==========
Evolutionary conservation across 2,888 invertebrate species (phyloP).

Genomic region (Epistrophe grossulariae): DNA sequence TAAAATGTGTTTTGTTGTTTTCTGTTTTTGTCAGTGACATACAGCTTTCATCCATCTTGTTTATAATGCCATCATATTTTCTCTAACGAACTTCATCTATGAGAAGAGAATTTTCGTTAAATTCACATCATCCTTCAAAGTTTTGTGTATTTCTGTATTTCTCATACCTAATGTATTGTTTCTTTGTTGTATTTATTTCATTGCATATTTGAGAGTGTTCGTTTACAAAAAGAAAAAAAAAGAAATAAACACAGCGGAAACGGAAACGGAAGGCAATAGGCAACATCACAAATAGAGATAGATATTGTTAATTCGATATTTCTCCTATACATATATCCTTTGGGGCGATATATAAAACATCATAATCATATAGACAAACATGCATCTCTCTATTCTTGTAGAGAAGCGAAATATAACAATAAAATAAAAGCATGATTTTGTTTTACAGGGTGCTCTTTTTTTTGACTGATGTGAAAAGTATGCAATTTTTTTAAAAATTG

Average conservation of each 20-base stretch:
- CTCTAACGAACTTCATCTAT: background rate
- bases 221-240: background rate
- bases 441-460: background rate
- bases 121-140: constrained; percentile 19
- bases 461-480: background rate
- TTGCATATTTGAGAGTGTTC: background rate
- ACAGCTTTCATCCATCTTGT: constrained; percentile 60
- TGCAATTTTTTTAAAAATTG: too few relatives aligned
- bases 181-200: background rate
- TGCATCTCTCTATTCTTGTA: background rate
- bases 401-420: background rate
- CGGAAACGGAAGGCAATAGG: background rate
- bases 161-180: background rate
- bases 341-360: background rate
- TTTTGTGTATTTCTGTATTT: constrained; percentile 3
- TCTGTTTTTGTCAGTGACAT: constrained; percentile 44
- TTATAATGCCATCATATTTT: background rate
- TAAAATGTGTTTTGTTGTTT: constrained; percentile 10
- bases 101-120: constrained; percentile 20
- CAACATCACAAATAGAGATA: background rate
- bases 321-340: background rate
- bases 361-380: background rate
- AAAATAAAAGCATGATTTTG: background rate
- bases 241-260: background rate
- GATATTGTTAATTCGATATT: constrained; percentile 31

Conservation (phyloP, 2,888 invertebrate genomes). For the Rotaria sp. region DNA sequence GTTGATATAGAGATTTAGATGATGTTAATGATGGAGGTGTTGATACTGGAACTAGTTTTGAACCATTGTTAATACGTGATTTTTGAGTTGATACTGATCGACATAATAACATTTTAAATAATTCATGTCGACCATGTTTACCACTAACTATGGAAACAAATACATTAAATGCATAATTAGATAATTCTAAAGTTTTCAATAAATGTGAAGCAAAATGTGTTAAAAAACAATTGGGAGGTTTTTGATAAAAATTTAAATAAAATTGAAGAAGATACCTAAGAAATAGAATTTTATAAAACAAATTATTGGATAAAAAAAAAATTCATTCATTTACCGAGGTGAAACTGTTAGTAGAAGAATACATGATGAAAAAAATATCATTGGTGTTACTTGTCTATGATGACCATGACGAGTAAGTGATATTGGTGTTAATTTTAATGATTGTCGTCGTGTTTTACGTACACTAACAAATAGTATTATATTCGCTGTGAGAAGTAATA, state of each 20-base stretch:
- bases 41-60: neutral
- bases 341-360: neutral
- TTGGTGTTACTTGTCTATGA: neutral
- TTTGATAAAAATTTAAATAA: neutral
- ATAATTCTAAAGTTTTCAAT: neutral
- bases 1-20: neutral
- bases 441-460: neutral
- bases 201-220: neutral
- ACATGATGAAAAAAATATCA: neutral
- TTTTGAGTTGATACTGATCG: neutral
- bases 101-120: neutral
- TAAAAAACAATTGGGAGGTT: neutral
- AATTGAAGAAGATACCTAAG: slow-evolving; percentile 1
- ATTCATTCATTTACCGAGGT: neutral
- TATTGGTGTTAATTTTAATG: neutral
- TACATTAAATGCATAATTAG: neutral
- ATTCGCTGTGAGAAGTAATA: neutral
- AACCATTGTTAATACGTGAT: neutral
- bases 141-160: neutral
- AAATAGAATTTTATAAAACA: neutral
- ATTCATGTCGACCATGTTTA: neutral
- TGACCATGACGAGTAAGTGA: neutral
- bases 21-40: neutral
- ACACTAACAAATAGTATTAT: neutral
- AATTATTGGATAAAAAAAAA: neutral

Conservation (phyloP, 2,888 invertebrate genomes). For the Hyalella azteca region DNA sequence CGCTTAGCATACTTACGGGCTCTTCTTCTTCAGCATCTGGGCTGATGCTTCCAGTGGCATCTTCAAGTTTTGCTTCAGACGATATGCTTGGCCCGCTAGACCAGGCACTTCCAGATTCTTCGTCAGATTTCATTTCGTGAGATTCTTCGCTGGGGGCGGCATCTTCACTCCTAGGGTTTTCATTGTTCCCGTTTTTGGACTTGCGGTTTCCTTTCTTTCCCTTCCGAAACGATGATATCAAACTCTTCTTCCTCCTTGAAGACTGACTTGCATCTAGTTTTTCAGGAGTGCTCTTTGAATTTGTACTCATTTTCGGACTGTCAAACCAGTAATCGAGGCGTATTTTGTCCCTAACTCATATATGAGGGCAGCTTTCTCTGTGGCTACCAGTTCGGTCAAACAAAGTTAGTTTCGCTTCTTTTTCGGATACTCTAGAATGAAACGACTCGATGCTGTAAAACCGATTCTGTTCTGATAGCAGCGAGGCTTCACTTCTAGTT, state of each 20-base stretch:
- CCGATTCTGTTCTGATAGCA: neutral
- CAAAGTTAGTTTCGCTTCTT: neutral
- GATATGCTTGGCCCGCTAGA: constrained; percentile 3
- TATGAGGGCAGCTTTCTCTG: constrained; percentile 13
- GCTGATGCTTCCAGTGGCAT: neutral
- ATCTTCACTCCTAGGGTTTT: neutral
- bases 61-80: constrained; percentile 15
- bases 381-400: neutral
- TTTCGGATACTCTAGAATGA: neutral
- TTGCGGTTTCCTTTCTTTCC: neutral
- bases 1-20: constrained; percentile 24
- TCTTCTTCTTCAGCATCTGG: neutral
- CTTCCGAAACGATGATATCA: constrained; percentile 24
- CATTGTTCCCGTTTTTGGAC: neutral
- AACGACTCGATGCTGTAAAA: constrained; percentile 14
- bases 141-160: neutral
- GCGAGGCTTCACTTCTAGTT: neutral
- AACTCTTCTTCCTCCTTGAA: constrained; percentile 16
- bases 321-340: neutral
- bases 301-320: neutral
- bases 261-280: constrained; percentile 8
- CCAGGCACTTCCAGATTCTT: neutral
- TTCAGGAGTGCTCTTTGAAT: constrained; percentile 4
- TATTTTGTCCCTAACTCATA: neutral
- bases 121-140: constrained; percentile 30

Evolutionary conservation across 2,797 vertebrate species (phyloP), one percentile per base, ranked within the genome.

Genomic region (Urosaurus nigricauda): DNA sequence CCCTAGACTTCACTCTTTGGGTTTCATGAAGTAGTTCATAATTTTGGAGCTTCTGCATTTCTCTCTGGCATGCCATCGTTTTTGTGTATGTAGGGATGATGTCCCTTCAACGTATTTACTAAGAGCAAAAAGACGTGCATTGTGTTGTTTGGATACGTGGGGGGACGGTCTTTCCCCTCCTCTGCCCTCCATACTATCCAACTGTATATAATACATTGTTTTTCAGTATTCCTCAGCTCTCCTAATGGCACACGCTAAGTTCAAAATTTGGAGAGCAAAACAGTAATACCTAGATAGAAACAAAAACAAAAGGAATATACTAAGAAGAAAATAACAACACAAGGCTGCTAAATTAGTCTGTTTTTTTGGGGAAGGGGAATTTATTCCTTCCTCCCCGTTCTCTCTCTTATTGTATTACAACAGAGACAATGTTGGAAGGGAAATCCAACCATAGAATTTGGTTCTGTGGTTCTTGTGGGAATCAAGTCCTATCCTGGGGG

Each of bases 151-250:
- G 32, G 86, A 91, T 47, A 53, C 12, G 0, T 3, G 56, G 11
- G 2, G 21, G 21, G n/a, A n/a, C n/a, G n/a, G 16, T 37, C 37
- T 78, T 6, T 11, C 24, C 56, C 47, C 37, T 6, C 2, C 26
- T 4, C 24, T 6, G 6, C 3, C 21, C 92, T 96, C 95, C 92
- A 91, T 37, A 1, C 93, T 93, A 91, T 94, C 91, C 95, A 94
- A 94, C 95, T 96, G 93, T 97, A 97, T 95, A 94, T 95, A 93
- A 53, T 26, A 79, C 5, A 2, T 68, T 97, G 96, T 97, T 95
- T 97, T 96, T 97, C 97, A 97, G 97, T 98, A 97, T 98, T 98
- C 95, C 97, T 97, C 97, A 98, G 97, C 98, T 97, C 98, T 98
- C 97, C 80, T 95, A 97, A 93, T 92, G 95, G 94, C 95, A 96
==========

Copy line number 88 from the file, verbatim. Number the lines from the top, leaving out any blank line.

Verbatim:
- A 91, T 37, A 1, C 93, T 93, A 91, T 94, C 91, C 95, A 94